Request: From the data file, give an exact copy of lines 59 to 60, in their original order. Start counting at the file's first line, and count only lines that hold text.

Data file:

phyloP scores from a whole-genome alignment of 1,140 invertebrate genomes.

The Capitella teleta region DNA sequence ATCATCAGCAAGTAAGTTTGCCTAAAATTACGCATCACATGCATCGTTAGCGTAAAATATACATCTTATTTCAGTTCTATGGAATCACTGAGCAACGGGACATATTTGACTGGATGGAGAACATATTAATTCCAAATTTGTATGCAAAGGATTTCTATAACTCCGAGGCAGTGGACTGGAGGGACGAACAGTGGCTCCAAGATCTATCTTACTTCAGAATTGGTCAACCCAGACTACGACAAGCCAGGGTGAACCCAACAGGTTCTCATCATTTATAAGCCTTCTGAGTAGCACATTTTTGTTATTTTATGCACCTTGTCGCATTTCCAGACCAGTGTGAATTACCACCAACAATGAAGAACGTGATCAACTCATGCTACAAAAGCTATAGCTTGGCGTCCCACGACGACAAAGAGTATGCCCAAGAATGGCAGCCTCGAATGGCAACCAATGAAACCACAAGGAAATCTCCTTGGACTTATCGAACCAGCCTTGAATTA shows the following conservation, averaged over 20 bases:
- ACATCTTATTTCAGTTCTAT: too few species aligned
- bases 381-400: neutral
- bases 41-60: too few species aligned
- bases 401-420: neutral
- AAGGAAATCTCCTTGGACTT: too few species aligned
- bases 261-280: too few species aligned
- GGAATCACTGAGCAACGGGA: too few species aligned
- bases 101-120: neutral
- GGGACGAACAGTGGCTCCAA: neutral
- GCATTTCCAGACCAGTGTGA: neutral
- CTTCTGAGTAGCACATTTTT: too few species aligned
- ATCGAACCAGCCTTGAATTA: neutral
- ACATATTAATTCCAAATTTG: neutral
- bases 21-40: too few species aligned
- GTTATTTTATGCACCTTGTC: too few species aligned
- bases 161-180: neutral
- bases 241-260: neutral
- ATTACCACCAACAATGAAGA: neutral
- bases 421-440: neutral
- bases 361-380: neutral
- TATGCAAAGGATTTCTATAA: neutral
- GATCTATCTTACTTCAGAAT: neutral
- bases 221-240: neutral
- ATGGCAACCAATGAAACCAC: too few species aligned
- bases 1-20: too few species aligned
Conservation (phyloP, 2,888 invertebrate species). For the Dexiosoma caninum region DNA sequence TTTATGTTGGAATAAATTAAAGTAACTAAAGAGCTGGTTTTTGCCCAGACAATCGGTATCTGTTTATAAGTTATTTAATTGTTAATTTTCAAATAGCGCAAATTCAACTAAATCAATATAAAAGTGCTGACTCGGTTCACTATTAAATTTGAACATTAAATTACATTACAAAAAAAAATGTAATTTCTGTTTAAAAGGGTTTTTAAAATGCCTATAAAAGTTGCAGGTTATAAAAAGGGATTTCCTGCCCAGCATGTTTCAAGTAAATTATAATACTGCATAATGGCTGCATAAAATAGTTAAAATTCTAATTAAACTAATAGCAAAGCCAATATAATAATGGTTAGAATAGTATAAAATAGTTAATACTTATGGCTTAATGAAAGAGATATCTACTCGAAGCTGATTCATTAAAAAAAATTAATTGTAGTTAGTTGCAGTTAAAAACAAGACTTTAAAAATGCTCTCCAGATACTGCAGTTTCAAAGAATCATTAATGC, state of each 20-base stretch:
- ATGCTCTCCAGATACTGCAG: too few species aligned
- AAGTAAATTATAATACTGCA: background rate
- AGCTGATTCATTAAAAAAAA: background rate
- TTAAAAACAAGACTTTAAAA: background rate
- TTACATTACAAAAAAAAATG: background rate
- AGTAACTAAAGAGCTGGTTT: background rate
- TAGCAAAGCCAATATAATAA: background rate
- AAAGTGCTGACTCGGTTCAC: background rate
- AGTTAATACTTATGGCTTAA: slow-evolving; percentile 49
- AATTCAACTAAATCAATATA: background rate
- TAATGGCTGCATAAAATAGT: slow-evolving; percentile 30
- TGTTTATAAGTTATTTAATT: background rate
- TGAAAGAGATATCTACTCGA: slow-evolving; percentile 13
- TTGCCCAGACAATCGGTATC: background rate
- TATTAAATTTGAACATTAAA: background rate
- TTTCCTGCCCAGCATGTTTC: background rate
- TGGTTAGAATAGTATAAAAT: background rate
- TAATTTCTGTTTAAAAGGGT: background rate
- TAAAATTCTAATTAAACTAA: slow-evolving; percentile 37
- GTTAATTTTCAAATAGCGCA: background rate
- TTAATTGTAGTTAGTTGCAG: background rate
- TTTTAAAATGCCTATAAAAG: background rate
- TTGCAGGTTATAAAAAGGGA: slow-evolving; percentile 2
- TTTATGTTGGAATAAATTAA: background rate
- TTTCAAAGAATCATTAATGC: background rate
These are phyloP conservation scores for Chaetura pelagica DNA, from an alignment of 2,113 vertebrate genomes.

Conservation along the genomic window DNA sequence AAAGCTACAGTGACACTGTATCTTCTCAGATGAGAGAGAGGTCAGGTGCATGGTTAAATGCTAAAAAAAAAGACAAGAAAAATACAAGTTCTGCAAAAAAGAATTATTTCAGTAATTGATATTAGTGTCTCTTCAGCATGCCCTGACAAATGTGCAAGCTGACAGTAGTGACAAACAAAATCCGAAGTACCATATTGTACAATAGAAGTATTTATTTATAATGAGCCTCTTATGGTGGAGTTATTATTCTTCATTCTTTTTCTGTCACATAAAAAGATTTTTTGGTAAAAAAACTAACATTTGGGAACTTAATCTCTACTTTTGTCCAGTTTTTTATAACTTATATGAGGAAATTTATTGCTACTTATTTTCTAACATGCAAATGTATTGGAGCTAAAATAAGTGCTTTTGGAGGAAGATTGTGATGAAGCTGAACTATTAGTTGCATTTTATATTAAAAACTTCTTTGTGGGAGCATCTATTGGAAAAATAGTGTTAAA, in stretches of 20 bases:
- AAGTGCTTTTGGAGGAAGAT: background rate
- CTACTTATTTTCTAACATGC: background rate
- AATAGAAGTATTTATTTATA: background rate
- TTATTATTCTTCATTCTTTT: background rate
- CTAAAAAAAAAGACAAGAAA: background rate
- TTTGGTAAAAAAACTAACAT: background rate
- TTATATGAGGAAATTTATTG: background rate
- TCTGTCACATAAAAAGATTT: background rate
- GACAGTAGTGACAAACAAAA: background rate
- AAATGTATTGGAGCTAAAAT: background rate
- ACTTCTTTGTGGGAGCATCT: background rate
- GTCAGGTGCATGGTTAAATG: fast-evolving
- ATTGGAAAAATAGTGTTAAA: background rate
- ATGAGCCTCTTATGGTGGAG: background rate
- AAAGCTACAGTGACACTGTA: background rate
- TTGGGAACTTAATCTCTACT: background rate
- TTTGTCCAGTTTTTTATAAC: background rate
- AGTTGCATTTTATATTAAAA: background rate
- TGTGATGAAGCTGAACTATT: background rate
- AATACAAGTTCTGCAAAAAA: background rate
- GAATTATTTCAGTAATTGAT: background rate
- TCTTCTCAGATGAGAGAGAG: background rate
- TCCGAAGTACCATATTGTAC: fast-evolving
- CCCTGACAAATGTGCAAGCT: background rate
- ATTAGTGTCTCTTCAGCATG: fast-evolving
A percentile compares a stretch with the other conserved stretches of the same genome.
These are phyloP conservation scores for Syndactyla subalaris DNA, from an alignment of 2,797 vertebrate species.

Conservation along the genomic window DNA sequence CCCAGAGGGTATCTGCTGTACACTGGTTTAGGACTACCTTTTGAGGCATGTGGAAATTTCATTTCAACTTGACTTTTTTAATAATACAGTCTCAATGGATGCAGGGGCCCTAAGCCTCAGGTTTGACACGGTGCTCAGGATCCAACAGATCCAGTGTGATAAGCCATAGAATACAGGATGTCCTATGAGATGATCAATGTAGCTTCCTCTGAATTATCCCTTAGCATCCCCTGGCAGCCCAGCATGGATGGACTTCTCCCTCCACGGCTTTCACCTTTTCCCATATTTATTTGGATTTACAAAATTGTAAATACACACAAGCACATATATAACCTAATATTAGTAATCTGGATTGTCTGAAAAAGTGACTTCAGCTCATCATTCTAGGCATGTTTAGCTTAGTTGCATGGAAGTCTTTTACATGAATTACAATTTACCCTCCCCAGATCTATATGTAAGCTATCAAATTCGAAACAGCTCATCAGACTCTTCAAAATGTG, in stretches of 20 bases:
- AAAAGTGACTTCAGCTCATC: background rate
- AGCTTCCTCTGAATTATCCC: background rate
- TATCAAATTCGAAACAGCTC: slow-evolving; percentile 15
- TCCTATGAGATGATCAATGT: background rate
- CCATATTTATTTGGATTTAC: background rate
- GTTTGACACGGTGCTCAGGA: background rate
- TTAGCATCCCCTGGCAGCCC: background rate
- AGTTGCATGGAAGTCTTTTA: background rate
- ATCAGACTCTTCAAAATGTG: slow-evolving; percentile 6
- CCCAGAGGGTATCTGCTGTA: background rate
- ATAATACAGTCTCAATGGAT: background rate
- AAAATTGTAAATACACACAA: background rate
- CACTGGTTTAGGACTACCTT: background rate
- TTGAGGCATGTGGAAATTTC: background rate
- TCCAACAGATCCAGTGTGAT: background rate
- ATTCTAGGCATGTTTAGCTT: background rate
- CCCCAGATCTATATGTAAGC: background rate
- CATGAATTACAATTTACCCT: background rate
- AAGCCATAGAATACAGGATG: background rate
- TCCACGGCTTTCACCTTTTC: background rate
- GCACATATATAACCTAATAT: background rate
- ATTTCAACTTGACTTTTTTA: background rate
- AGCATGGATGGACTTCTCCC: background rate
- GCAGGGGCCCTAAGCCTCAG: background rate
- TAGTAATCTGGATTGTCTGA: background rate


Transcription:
- TTATTATTCTTCATTCTTTT: background rate
- CTAAAAAAAAAGACAAGAAA: background rate